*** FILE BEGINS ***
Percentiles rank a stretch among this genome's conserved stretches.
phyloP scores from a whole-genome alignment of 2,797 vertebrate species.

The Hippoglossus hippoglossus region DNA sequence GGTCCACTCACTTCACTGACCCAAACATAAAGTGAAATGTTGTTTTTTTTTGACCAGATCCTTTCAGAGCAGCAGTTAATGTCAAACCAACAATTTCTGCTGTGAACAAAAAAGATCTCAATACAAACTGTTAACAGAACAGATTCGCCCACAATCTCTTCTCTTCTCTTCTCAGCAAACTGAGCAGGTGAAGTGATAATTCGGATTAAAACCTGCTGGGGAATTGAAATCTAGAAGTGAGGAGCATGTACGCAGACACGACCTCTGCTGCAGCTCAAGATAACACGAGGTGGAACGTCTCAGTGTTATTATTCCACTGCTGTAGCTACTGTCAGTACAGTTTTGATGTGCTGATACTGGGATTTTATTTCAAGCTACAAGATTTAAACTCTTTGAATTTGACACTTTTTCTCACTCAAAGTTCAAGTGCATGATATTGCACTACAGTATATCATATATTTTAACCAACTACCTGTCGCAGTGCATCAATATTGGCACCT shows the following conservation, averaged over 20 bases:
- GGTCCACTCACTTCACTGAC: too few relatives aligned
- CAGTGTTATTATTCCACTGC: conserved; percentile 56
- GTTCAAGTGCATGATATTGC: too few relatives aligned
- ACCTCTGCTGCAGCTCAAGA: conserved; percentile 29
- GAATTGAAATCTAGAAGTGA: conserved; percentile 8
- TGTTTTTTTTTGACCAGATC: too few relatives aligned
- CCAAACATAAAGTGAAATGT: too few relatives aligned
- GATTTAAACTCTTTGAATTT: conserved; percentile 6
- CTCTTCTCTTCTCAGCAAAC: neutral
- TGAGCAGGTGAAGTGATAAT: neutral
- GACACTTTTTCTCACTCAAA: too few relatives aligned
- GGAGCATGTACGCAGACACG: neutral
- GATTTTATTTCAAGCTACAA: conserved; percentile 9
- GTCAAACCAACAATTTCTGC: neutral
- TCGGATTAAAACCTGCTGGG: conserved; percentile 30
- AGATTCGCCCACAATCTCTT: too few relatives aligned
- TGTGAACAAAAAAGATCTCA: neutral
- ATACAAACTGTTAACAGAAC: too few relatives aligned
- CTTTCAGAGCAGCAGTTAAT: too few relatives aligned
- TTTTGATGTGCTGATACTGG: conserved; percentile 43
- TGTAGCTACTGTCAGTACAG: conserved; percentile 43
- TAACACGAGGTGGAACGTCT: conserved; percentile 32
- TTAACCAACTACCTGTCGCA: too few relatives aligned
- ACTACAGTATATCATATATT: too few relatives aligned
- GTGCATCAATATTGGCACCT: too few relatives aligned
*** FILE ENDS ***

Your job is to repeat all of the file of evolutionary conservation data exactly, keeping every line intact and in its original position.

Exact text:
Percentiles rank a stretch among this genome's conserved stretches.
phyloP scores from a whole-genome alignment of 2,797 vertebrate species.

The Hippoglossus hippoglossus region DNA sequence GGTCCACTCACTTCACTGACCCAAACATAAAGTGAAATGTTGTTTTTTTTTGACCAGATCCTTTCAGAGCAGCAGTTAATGTCAAACCAACAATTTCTGCTGTGAACAAAAAAGATCTCAATACAAACTGTTAACAGAACAGATTCGCCCACAATCTCTTCTCTTCTCTTCTCAGCAAACTGAGCAGGTGAAGTGATAATTCGGATTAAAACCTGCTGGGGAATTGAAATCTAGAAGTGAGGAGCATGTACGCAGACACGACCTCTGCTGCAGCTCAAGATAACACGAGGTGGAACGTCTCAGTGTTATTATTCCACTGCTGTAGCTACTGTCAGTACAGTTTTGATGTGCTGATACTGGGATTTTATTTCAAGCTACAAGATTTAAACTCTTTGAATTTGACACTTTTTCTCACTCAAAGTTCAAGTGCATGATATTGCACTACAGTATATCATATATTTTAACCAACTACCTGTCGCAGTGCATCAATATTGGCACCT shows the following conservation, averaged over 20 bases:
- GGTCCACTCACTTCACTGAC: too few relatives aligned
- CAGTGTTATTATTCCACTGC: conserved; percentile 56
- GTTCAAGTGCATGATATTGC: too few relatives aligned
- ACCTCTGCTGCAGCTCAAGA: conserved; percentile 29
- GAATTGAAATCTAGAAGTGA: conserved; percentile 8
- TGTTTTTTTTTGACCAGATC: too few relatives aligned
- CCAAACATAAAGTGAAATGT: too few relatives aligned
- GATTTAAACTCTTTGAATTT: conserved; percentile 6
- CTCTTCTCTTCTCAGCAAAC: neutral
- TGAGCAGGTGAAGTGATAAT: neutral
- GACACTTTTTCTCACTCAAA: too few relatives aligned
- GGAGCATGTACGCAGACACG: neutral
- GATTTTATTTCAAGCTACAA: conserved; percentile 9
- GTCAAACCAACAATTTCTGC: neutral
- TCGGATTAAAACCTGCTGGG: conserved; percentile 30
- AGATTCGCCCACAATCTCTT: too few relatives aligned
- TGTGAACAAAAAAGATCTCA: neutral
- ATACAAACTGTTAACAGAAC: too few relatives aligned
- CTTTCAGAGCAGCAGTTAAT: too few relatives aligned
- TTTTGATGTGCTGATACTGG: conserved; percentile 43
- TGTAGCTACTGTCAGTACAG: conserved; percentile 43
- TAACACGAGGTGGAACGTCT: conserved; percentile 32
- TTAACCAACTACCTGTCGCA: too few relatives aligned
- ACTACAGTATATCATATATT: too few relatives aligned
- GTGCATCAATATTGGCACCT: too few relatives aligned